Extreme heat events are getting more frequent and more intense. Globally, heat kills more people than any other natural disaster. In fact, nine of the ten deadliest heat waves in human history have occurred since 2000 alone. And vulnerable people tend to live in areas where temperatures are rising the fastest. In 2017, about 157 million vulnerable people were exposed to heat waves globally. That’s 18 million more than in 2016.
Human activities contributing to climate change are making “mega” heat waves more frequent, more intense, and last longer. Increasing levels of greenhouse gases are raising temperatures globally, leading to changing weather patterns that are expected to cause more extreme events such as flooding, heat waves, drought, and wildfires. Scientists suspect that the planet is as hot now as it’s ever been in at least the past 125,000 years.
A new report released by the Union of Concerned Scientists found that the annual number of days with heat indices — the ‘feels like’ temperature that takes into account the heat and humidity levels — above 100 degrees Fahrenheit is expected to double by mid-century.
This interactive map and search tool depict the rapid increases in extreme heat projected to occur in locations across the U.S., depending on what level of climate action we take to address the crisis.
The “urban heat island effect” makes cities 2-8 degrees Fahrenheit warmer than their surrounding suburbs and rural areas. At night, when our bodies need to cool down to recuperate from a hot day, the difference can be even starker, with urban centers ranging as much as 22 degrees warmer than nearby rural areas.
Not only are cities hotter, but they are heating up at nearly twice the global average rate. Before the end of this century, two out of every three people will live in urban spaces where excess heat will play a critical role in their lives.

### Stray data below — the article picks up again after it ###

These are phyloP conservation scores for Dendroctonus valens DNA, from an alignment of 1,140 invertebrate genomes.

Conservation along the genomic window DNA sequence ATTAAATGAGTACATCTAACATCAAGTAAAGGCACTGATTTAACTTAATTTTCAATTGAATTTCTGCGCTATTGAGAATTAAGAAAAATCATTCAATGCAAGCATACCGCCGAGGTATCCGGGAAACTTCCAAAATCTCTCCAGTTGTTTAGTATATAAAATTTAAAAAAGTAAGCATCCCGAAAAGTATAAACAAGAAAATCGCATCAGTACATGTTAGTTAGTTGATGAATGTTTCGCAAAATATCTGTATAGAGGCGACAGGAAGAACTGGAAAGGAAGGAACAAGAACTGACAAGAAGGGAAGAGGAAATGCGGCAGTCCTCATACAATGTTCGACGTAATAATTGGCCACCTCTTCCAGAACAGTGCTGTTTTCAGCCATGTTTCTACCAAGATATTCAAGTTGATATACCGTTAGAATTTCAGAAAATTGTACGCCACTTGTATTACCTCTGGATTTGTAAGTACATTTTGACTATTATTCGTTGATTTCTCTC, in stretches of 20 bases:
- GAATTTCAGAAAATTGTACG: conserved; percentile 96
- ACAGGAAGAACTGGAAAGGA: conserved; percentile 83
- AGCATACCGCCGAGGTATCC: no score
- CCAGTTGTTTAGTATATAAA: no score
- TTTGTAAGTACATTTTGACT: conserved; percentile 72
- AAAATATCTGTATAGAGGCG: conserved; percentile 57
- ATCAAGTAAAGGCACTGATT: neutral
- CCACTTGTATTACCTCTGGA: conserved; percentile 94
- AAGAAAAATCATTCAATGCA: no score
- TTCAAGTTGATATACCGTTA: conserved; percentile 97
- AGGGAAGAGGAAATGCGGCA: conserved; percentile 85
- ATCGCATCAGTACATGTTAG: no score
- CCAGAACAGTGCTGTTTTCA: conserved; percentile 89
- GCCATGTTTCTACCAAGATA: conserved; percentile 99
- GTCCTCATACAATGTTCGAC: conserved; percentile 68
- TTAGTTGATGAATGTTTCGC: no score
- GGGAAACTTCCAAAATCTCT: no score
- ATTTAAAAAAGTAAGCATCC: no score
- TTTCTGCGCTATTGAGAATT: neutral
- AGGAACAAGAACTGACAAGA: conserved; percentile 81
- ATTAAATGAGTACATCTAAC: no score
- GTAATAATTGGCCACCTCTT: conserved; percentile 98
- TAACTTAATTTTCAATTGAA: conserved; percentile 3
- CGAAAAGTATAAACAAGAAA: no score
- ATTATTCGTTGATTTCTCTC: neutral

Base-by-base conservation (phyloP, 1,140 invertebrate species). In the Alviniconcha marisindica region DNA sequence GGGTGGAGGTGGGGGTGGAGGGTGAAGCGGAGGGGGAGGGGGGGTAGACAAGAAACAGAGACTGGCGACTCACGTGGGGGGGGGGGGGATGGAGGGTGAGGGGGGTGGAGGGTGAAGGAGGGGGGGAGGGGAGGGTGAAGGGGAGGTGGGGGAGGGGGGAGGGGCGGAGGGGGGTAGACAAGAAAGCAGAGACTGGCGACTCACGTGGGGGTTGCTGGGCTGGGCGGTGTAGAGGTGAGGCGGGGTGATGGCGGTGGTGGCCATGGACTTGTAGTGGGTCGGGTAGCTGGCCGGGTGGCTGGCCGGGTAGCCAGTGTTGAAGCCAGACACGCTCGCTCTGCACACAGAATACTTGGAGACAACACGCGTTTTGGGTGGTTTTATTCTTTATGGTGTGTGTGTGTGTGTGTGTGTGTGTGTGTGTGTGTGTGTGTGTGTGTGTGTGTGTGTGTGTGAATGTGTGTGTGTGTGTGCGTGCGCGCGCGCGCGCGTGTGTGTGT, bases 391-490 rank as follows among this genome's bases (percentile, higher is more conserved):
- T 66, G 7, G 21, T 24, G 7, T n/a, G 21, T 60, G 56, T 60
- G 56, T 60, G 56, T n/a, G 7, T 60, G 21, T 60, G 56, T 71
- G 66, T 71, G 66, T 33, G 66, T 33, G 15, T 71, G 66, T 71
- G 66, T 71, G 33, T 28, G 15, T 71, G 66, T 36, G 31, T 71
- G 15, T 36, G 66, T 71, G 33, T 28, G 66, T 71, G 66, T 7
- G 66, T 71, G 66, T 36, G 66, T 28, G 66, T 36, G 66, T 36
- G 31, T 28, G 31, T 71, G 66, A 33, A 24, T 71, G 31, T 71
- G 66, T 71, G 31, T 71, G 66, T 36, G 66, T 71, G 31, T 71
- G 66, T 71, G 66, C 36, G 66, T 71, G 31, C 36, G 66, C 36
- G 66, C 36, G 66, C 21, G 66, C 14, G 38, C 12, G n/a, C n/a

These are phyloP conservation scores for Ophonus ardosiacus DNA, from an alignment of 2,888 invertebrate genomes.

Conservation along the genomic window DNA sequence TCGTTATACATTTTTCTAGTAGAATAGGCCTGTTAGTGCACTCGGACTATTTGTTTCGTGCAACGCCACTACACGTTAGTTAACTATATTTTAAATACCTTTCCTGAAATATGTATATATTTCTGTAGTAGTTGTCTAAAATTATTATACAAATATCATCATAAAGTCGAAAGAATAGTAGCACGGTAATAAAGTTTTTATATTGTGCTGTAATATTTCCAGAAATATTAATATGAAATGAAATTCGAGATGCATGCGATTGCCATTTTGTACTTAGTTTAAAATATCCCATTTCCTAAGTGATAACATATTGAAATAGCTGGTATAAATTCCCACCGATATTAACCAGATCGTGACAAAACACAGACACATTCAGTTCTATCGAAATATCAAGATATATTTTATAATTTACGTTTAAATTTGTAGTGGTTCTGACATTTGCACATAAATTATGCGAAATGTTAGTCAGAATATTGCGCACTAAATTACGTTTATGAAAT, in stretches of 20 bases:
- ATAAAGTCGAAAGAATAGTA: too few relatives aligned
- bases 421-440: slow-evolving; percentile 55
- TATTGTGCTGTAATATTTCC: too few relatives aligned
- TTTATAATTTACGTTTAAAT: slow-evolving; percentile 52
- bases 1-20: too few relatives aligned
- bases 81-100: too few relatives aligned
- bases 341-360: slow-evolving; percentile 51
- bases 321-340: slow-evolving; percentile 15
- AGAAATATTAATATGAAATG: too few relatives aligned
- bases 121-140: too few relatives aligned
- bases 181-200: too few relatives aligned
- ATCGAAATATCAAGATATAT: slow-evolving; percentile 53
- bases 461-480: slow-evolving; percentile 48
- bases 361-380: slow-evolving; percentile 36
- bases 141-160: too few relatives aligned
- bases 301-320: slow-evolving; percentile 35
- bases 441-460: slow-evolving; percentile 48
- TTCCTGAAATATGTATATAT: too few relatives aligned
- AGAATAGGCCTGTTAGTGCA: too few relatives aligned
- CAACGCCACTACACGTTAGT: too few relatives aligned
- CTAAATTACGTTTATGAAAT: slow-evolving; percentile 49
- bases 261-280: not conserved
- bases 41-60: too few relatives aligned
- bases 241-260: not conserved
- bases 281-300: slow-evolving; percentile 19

Larger cities have a ravenous appetite for energy, consuming two-thirds of the world’s energy and creating over 70% of global CO2 emissions. But these statistics belie the notion that cities can also be incubators for climate change solutions.
The most ambitious and innovative actions to reduce emissions and improve quality of life are happening at the urban level. The idea that humans are the problem with respect to the climate emergency has shifted slightly to a vision of people as problem solvers.
Smart, sustainable cities are the foundation for a low-carbon future and the most cost-effective solution to climate change, possibly even more so than renewable energy. Viewing cities as solutions that foster livability, sustainability, and innovation have laid a foundation for smart city innovation.
Cities encompass the largest and fastest-growing concentration of natural resource consumption and are a logical place to focus sustainability efforts in areas such as transportation, building emissions, energy efficiency, drinking water, air quality, infrastructure resiliency, and waste management.
Unfortunately, it seems more extreme heat is on the way, but the frequency and length of “mega” or extreme heat events will depend on how ambitiously we address global climate change. There is no single solution, but smart cities have the ability to help pave the way.
Learn more @ https://www.c40.org/